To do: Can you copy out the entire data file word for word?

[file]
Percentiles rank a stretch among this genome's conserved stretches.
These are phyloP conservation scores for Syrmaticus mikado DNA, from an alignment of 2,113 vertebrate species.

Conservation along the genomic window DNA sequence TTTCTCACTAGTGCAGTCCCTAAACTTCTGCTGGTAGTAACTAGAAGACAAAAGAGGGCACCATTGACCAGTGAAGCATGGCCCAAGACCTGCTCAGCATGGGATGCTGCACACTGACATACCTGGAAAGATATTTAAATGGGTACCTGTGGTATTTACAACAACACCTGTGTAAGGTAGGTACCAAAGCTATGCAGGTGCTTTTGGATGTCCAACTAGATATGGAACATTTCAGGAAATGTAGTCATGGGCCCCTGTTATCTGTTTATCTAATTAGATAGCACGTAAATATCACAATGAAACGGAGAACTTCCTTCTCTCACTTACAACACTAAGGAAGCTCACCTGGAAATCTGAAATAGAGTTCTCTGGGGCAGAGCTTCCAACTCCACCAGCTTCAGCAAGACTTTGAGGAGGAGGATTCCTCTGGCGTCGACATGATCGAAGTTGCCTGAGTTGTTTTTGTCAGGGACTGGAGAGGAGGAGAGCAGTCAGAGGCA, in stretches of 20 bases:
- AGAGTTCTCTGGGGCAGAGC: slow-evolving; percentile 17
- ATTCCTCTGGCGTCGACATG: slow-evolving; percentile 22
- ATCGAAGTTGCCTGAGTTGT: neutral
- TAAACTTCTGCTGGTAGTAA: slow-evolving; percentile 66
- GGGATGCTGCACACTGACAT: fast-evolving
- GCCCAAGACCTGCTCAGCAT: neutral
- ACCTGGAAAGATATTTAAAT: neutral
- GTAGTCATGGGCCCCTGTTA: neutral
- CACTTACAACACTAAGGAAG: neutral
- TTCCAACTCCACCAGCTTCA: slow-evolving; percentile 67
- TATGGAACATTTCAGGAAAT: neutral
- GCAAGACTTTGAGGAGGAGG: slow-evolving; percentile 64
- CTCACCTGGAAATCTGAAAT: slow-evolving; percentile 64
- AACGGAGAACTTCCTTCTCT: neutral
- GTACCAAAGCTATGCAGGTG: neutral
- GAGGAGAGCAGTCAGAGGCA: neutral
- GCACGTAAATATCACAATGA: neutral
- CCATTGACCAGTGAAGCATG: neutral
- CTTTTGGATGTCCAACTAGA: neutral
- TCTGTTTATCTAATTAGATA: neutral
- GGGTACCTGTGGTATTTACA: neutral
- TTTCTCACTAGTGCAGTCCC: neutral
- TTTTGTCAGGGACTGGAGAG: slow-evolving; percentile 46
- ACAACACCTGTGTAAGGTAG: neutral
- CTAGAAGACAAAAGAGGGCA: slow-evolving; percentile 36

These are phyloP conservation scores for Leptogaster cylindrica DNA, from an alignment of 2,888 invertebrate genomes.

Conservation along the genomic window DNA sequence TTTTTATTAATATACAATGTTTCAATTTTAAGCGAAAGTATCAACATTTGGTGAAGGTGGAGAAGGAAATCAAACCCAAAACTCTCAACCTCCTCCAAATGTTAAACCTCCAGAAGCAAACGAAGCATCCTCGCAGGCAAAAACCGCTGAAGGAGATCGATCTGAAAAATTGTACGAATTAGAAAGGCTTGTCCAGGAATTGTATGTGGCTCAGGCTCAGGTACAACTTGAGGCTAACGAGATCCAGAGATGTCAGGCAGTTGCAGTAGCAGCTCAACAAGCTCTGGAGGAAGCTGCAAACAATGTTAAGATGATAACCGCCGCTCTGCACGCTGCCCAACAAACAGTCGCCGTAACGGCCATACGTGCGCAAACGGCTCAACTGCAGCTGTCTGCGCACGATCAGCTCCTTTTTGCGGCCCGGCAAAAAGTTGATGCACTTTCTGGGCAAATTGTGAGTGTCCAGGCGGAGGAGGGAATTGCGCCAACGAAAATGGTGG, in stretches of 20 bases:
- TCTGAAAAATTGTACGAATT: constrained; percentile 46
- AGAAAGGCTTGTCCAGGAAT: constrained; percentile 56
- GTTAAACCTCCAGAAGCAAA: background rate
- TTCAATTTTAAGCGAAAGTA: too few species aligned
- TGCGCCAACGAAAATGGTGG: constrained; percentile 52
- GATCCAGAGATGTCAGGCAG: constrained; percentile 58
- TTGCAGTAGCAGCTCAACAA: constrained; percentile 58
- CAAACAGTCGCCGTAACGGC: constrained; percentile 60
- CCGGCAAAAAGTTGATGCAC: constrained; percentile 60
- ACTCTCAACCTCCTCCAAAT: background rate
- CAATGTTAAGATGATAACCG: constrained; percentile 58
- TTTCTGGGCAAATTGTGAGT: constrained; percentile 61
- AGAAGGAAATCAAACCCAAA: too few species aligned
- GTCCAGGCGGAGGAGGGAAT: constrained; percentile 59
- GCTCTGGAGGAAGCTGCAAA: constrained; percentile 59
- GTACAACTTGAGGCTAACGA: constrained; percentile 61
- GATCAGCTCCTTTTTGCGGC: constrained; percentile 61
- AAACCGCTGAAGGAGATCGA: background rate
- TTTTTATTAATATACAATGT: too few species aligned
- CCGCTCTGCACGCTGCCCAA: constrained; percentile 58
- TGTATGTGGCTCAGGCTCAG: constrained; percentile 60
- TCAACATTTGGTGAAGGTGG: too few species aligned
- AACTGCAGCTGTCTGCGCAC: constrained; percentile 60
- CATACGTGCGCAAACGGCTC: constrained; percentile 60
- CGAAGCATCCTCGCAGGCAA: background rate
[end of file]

Percentiles rank a stretch among this genome's conserved stretches.
These are phyloP conservation scores for Syrmaticus mikado DNA, from an alignment of 2,113 vertebrate species.

Conservation along the genomic window DNA sequence TTTCTCACTAGTGCAGTCCCTAAACTTCTGCTGGTAGTAACTAGAAGACAAAAGAGGGCACCATTGACCAGTGAAGCATGGCCCAAGACCTGCTCAGCATGGGATGCTGCACACTGACATACCTGGAAAGATATTTAAATGGGTACCTGTGGTATTTACAACAACACCTGTGTAAGGTAGGTACCAAAGCTATGCAGGTGCTTTTGGATGTCCAACTAGATATGGAACATTTCAGGAAATGTAGTCATGGGCCCCTGTTATCTGTTTATCTAATTAGATAGCACGTAAATATCACAATGAAACGGAGAACTTCCTTCTCTCACTTACAACACTAAGGAAGCTCACCTGGAAATCTGAAATAGAGTTCTCTGGGGCAGAGCTTCCAACTCCACCAGCTTCAGCAAGACTTTGAGGAGGAGGATTCCTCTGGCGTCGACATGATCGAAGTTGCCTGAGTTGTTTTTGTCAGGGACTGGAGAGGAGGAGAGCAGTCAGAGGCA, in stretches of 20 bases:
- AGAGTTCTCTGGGGCAGAGC: slow-evolving; percentile 17
- ATTCCTCTGGCGTCGACATG: slow-evolving; percentile 22
- ATCGAAGTTGCCTGAGTTGT: neutral
- TAAACTTCTGCTGGTAGTAA: slow-evolving; percentile 66
- GGGATGCTGCACACTGACAT: fast-evolving
- GCCCAAGACCTGCTCAGCAT: neutral
- ACCTGGAAAGATATTTAAAT: neutral
- GTAGTCATGGGCCCCTGTTA: neutral
- CACTTACAACACTAAGGAAG: neutral
- TTCCAACTCCACCAGCTTCA: slow-evolving; percentile 67
- TATGGAACATTTCAGGAAAT: neutral
- GCAAGACTTTGAGGAGGAGG: slow-evolving; percentile 64
- CTCACCTGGAAATCTGAAAT: slow-evolving; percentile 64
- AACGGAGAACTTCCTTCTCT: neutral
- GTACCAAAGCTATGCAGGTG: neutral
- GAGGAGAGCAGTCAGAGGCA: neutral
- GCACGTAAATATCACAATGA: neutral
- CCATTGACCAGTGAAGCATG: neutral
- CTTTTGGATGTCCAACTAGA: neutral
- TCTGTTTATCTAATTAGATA: neutral
- GGGTACCTGTGGTATTTACA: neutral
- TTTCTCACTAGTGCAGTCCC: neutral
- TTTTGTCAGGGACTGGAGAG: slow-evolving; percentile 46
- ACAACACCTGTGTAAGGTAG: neutral
- CTAGAAGACAAAAGAGGGCA: slow-evolving; percentile 36

These are phyloP conservation scores for Leptogaster cylindrica DNA, from an alignment of 2,888 invertebrate genomes.

Conservation along the genomic window DNA sequence TTTTTATTAATATACAATGTTTCAATTTTAAGCGAAAGTATCAACATTTGGTGAAGGTGGAGAAGGAAATCAAACCCAAAACTCTCAACCTCCTCCAAATGTTAAACCTCCAGAAGCAAACGAAGCATCCTCGCAGGCAAAAACCGCTGAAGGAGATCGATCTGAAAAATTGTACGAATTAGAAAGGCTTGTCCAGGAATTGTATGTGGCTCAGGCTCAGGTACAACTTGAGGCTAACGAGATCCAGAGATGTCAGGCAGTTGCAGTAGCAGCTCAACAAGCTCTGGAGGAAGCTGCAAACAATGTTAAGATGATAACCGCCGCTCTGCACGCTGCCCAACAAACAGTCGCCGTAACGGCCATACGTGCGCAAACGGCTCAACTGCAGCTGTCTGCGCACGATCAGCTCCTTTTTGCGGCCCGGCAAAAAGTTGATGCACTTTCTGGGCAAATTGTGAGTGTCCAGGCGGAGGAGGGAATTGCGCCAACGAAAATGGTGG, in stretches of 20 bases:
- TCTGAAAAATTGTACGAATT: constrained; percentile 46
- AGAAAGGCTTGTCCAGGAAT: constrained; percentile 56
- GTTAAACCTCCAGAAGCAAA: background rate
- TTCAATTTTAAGCGAAAGTA: too few species aligned
- TGCGCCAACGAAAATGGTGG: constrained; percentile 52
- GATCCAGAGATGTCAGGCAG: constrained; percentile 58
- TTGCAGTAGCAGCTCAACAA: constrained; percentile 58
- CAAACAGTCGCCGTAACGGC: constrained; percentile 60
- CCGGCAAAAAGTTGATGCAC: constrained; percentile 60
- ACTCTCAACCTCCTCCAAAT: background rate
- CAATGTTAAGATGATAACCG: constrained; percentile 58
- TTTCTGGGCAAATTGTGAGT: constrained; percentile 61
- AGAAGGAAATCAAACCCAAA: too few species aligned
- GTCCAGGCGGAGGAGGGAAT: constrained; percentile 59
- GCTCTGGAGGAAGCTGCAAA: constrained; percentile 59
- GTACAACTTGAGGCTAACGA: constrained; percentile 61
- GATCAGCTCCTTTTTGCGGC: constrained; percentile 61
- AAACCGCTGAAGGAGATCGA: background rate
- TTTTTATTAATATACAATGT: too few species aligned
- CCGCTCTGCACGCTGCCCAA: constrained; percentile 58
- TGTATGTGGCTCAGGCTCAG: constrained; percentile 60
- TCAACATTTGGTGAAGGTGG: too few species aligned
- AACTGCAGCTGTCTGCGCAC: constrained; percentile 60
- CATACGTGCGCAAACGGCTC: constrained; percentile 60
- CGAAGCATCCTCGCAGGCAA: background rate